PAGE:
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Diversified stock funds decline 5.65% in six months

Fixed income funds saw an average rise of 1.52% in six months in May, while gold ETFs gained 1.2%, according to Lipper data

June 04, 2012 4:16 IST | India Infoline News Service
According to data from fund tracker Lipper, a Thomson Reuters company, India's diversified stock funds declined 5.65% in six months in May, pulled down by banks and automobiles among others. During the same period, the BSE (Bombay Stock Exchange) Sensex fell 6.4%.
India’s GDP growth has declined from 8%-9% in the last 15 months and stands between 6.5%-7% today. The reasons for the low GDP are inordinate delays in projects, various issues related to foreign investments and rising deficits. India’s current account deficit is at 4% of the GDP, while fiscal deficit stands at 8.4%-8.8%. The S&P said, India’s high fiscal deficits and a heavy debt burden remain the most significant constraints to its sovereign rating. The weak macro fundamentals are exacerbated by lack of policy decisiveness.
Fixed income funds that invest in government securities saw an average rise of 1.52% in six months in May, while gold exchange-traded funds gained 1.2%, according to Lipper data.
The gloomy economic outlook could pile pressure on the financial services sector, which contributed 22.6% of the assets of diversified equity funds in end-April, according to Morningstar India data.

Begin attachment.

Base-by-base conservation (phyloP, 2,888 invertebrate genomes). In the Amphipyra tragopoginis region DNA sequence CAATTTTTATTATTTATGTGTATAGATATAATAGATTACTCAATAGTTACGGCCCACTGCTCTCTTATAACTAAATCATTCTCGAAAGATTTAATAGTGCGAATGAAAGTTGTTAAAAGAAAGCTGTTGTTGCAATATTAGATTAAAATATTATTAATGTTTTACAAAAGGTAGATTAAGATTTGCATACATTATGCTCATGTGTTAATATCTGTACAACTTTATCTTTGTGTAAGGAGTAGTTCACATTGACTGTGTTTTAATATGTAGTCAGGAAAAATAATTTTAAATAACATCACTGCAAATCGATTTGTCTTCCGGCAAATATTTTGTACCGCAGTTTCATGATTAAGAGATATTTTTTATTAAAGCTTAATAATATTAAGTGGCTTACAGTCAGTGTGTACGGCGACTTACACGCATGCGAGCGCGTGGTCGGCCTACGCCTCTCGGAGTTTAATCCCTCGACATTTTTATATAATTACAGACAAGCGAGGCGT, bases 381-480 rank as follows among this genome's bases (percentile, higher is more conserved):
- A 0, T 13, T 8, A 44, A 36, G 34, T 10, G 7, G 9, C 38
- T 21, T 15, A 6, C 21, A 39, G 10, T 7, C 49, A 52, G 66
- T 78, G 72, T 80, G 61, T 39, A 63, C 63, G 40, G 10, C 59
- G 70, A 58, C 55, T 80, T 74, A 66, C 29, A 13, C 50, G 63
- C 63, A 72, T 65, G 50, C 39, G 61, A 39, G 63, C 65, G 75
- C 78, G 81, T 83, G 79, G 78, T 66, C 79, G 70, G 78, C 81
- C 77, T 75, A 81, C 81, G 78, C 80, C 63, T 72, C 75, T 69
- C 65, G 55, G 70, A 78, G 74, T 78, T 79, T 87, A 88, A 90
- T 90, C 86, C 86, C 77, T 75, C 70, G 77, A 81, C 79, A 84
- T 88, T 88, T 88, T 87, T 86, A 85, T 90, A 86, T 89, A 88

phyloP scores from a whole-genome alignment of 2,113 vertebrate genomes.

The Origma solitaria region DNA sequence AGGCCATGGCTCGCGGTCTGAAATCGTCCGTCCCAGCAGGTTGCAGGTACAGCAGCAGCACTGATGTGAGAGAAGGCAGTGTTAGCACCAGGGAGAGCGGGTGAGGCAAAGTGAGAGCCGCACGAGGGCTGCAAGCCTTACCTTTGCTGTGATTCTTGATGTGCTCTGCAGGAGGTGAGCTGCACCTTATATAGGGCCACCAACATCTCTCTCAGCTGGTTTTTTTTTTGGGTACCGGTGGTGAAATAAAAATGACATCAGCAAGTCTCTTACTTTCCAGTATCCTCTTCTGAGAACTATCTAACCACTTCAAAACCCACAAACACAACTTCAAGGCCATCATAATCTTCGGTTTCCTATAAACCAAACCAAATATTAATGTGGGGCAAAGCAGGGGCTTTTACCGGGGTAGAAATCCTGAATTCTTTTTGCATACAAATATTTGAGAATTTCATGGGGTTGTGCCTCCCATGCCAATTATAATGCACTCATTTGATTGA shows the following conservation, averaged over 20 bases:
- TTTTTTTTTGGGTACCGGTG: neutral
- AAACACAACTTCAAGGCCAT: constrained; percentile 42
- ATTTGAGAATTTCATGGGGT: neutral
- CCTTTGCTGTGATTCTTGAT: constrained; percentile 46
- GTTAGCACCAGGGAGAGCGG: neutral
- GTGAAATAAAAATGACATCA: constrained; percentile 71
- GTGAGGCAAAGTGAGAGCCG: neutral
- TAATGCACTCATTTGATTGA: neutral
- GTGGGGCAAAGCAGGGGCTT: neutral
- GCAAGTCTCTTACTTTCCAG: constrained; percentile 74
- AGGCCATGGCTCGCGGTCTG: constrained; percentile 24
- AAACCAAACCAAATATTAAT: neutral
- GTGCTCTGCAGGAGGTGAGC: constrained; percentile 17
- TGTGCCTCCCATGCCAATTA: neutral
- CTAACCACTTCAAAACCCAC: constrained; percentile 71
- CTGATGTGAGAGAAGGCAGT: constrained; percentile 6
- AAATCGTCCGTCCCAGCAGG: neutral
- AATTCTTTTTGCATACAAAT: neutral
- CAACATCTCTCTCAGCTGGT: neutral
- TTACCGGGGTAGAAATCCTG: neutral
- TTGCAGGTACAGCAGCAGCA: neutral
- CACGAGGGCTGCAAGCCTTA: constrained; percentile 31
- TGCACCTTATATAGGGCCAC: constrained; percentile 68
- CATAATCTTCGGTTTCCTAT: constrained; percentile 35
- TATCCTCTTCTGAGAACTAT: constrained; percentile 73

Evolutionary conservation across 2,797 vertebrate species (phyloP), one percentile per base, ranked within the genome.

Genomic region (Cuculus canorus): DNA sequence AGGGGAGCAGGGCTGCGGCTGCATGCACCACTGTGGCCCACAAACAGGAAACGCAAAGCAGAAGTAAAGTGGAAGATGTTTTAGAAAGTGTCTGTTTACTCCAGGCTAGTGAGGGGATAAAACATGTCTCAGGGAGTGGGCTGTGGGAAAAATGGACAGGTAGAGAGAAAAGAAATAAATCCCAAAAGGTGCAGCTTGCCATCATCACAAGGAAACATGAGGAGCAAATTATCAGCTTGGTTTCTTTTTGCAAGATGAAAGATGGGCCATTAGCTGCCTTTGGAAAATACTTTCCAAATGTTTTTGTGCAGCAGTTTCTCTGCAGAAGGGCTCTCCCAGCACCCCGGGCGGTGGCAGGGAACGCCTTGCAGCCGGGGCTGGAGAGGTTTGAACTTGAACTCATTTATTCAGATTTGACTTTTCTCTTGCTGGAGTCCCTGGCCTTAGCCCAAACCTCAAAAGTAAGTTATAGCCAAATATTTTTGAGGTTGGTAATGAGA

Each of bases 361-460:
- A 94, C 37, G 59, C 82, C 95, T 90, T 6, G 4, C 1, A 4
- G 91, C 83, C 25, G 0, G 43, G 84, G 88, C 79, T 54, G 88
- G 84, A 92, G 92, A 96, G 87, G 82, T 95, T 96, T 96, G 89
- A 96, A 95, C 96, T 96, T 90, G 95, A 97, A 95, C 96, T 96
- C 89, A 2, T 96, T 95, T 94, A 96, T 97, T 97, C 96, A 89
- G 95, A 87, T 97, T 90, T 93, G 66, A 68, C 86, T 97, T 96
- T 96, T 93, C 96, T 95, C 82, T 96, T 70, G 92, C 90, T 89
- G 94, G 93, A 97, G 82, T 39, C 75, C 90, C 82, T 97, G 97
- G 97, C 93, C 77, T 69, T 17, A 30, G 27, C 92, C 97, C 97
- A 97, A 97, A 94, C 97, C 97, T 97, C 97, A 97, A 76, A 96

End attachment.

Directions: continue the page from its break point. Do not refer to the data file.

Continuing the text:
Banking-focused funds fell 7% in May, while the BSE banking index declined 8%. ICICI Bank decreased 11.2% in May, while State Bank of India shed 3.8%. Automobiles also pulled down diversified funds, which have a more than 5% exposure, as Tata Motors shares plunged 26.4% in May due in part to lower-than-expected operating margins at its Jaguar and Land Rover unit.
An increase in exposure to mid-cap and small-cap companies to 37.4% by end-April, the highest level since November 2010 according to Morningstar data, also backfired on the diversified funds. The BSE mid-cap index fell 6.46% in May and the small-cap index shed 7.3%.
Rohini Malkani, chief economist, Citigroup, India, said that India’s deficit is no longer smaller, given the rise in its current account, governance, liquidity and fiscal deficits. The country trust deficit and liquidity deficit are also poor. India is increasingly dependent on foreign capital inflows to fund its current account deficit. But capital flows are no longer abundant these days.
The companies are interested in investing in projects but due to various land acquisition and environment issues, delay in fuel supply agreements and lack of coal & gas supply issues have de-motivated them. Grow in investments in projects in FY2012-13 is expected to be flat.
 

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